Santa Fe Legislative Day

Heather Brislen, MD and Amanda Collar, MS

On Feb 6, NMACP collaborated for the second year running with the Greater Albuquerque Medical Association on Legislative Day in Santa Fe. Joining us for lunch for a deep-dive health policy Q&A luncheon were David Scrase (Secretary of HSD), Russell Toal (Superintendent of Insurance), Jane Wishner (Executive Policy Adviser to the Governor), Rep. Debbie Armstrong (Chair, HHS committee), and Stephanie Schardin Clarke (Secretary of Tax and Rev). Following that, we were honored to have a briefing and informal conversation with the Governor, Michelle Lujan-Grisham. Specific issues addressed ranged from prior authorization reform, to gross receipts tax deductions, health information exchange, physician retention in New Mexico and extreme risk protection laws for firearm safety. Amanda Collar, MS, NMACP Policy and Advocacy Committee chair, arranged the event and collaboration with GAMA, and she hopes that even more NMACP members can attend in 2021!

Pictured below the GAMA and NMACP delegation with Governor Michelle Lujan-Grisham and the NMACP members





Liz Lawrence, MD, FACP


The Institute of Medicine (now called the National Academy of Medicine or NAM) released To Err is Human: Building a Safer Health System in 1999 and released Crossing the Quality Chasm: A New Health System for the 21st Century in 2001. These publications called for a sweeping redesign of the American health care system to reduce medical errors and to improve the quality of health care.

Now, 20 years later, with quality committees, quality assessments and quality initiatives part of the very fabric of our institutions, comes the release by NAM of Taking Action Against Clinician Burnout: A Systems Approach to Professional Well-Being. I can only hope that this publication will have as great an impact on how we practice medicine as the two earlier publications.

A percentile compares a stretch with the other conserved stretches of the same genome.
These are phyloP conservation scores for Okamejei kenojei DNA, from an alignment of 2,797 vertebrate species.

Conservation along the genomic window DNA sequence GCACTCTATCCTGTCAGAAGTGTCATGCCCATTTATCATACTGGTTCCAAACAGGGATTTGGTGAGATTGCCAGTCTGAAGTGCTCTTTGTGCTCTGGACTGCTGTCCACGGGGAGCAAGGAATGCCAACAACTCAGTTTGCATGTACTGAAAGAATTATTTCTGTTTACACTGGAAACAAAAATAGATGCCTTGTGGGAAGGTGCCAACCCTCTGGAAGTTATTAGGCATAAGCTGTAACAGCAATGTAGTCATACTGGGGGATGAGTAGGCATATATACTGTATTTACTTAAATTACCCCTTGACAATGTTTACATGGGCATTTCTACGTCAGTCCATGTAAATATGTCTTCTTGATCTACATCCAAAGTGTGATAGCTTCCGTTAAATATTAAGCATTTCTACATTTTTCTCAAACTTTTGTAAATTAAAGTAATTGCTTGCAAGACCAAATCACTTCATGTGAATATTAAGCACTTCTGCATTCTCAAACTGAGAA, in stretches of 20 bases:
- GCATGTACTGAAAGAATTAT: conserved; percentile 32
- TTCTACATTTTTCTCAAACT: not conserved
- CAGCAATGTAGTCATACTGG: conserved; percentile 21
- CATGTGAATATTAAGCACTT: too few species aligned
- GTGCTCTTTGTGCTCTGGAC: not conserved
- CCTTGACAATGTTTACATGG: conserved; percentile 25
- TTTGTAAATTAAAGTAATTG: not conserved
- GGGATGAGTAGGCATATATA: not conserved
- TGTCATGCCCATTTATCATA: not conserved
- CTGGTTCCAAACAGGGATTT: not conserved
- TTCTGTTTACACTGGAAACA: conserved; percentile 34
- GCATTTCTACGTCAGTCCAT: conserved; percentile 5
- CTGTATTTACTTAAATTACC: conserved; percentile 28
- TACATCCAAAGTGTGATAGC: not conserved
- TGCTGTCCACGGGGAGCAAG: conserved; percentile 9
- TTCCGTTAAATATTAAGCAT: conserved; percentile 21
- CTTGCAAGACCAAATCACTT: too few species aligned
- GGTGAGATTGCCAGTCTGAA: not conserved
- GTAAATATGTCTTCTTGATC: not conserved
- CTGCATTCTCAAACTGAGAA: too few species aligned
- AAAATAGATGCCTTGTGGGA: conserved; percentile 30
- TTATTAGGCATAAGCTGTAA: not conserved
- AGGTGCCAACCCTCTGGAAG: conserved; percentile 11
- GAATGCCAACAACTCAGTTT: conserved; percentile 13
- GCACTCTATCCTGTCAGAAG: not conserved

The NAM book covers the extent and consequences of clinician burnout, factors contributing to this epidemic, student and trainee wellbeing, and a research agenda. The model the NAM committee uses calls for change at the systems level, meaning changes in frontline health care delivery, health care organizations, educational institutions, the health care industry, and health care laws, regulations, and standards. NAM identifies 6 goals to eliminate burnout and enhance professional wellbeing and provides detailed recommendations on how to achieve each of these goals:

  1. Create positive work environments
  2. Create positive learning environments
  3. Reduce administrative burdens
  4. Enable technology solutions
  5. Provide support to clinicians and learners
  6. Invest in research on clinician professional well-being

The publication is a must-read for those who feel they are in moral distress from the clash between their personal values and the way they are expected to practice medicine today, for those who are feeling burned out, and for those who want to enhance their professional fulfillment. The report has the potential to change the way medicine is practiced – if we are ready to embrace the suggestions for change.